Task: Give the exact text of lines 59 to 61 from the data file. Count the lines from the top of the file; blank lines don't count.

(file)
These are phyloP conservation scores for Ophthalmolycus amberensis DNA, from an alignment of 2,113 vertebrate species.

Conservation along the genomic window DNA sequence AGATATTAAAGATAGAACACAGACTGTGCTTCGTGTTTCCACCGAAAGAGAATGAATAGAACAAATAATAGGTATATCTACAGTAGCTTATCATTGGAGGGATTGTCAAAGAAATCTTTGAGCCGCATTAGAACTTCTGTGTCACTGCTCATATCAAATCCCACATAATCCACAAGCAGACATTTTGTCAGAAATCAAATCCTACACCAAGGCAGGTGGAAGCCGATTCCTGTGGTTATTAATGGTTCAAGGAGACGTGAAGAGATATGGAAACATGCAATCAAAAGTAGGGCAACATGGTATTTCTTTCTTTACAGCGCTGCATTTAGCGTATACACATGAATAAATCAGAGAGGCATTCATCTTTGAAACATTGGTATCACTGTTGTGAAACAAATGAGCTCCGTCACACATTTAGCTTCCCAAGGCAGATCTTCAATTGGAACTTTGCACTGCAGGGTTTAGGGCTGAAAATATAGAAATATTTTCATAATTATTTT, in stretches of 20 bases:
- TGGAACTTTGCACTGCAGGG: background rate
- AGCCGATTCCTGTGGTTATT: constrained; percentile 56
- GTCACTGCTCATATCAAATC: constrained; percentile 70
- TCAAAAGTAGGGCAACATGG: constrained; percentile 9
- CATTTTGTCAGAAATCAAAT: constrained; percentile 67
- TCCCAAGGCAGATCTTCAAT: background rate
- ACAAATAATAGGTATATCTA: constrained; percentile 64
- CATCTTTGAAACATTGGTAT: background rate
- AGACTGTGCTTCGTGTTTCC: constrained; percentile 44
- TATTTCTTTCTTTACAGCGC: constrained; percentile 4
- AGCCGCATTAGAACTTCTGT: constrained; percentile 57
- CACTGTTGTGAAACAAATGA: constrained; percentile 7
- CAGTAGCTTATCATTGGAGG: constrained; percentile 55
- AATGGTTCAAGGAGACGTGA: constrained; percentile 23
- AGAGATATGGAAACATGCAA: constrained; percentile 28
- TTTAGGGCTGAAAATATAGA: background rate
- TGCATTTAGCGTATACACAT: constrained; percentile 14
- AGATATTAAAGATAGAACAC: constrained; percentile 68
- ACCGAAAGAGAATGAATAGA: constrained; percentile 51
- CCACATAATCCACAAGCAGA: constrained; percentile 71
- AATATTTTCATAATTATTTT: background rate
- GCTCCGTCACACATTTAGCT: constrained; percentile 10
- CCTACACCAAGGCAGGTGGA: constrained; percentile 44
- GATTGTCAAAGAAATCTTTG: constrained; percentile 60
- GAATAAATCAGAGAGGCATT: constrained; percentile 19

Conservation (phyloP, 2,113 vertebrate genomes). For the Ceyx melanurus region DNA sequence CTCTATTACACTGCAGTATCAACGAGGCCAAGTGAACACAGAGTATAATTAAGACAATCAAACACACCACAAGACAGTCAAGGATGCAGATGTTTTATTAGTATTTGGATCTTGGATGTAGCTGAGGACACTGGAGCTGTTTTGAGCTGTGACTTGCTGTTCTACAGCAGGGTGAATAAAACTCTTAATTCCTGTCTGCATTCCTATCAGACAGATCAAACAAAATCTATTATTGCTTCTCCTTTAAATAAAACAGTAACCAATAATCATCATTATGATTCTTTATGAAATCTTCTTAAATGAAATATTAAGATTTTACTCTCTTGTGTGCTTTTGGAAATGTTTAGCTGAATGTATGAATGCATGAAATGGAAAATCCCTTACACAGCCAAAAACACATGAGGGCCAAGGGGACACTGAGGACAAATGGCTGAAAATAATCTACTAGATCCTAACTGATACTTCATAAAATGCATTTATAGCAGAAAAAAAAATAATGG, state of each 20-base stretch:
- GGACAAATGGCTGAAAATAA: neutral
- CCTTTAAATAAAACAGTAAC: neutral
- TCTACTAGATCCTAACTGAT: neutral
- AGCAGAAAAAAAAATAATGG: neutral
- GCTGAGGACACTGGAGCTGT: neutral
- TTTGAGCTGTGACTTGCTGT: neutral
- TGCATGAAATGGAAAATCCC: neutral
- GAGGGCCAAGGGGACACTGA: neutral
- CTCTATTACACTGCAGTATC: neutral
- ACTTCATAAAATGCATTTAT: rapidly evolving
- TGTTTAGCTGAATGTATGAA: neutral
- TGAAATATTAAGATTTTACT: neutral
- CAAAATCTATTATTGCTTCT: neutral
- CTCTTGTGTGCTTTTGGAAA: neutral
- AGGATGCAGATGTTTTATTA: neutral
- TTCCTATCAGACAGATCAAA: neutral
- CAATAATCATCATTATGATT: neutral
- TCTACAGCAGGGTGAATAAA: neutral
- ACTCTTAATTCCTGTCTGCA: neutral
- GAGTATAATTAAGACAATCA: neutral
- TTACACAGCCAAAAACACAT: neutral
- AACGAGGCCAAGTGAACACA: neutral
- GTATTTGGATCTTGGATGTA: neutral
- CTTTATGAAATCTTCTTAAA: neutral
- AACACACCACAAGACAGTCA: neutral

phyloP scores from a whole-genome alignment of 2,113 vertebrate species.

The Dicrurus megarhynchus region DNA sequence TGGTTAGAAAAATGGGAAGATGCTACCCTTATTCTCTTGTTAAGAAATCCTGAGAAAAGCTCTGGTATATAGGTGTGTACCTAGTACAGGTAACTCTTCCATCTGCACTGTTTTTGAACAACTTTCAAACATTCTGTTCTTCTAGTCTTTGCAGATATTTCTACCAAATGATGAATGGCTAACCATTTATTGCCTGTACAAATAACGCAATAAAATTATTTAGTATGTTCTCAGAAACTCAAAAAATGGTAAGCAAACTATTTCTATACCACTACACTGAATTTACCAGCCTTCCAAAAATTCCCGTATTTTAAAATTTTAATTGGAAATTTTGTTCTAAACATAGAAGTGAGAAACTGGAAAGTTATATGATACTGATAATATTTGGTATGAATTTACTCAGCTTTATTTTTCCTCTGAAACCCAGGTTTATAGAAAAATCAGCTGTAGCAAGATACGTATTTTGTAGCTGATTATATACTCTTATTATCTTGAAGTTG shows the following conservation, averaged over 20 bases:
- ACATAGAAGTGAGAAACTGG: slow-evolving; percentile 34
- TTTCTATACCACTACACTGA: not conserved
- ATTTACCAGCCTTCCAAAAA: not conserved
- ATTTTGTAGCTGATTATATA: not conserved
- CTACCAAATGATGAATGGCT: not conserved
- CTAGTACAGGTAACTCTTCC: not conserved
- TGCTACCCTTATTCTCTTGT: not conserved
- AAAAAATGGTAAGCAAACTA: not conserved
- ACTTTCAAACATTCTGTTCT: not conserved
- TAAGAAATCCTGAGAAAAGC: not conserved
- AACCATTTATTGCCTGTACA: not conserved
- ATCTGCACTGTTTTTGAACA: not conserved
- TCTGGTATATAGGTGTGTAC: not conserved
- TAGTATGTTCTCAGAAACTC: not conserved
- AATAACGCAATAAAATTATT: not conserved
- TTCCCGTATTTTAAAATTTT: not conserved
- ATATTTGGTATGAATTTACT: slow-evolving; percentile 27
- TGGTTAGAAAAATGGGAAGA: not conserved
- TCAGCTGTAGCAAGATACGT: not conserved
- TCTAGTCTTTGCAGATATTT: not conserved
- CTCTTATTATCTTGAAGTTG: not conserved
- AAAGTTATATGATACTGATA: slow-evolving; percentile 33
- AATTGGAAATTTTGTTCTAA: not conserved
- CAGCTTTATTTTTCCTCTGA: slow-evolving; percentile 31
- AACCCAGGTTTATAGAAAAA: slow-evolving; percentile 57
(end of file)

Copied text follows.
- ATTTTGTAGCTGATTATATA: not conserved
- CTACCAAATGATGAATGGCT: not conserved
- CTAGTACAGGTAACTCTTCC: not conserved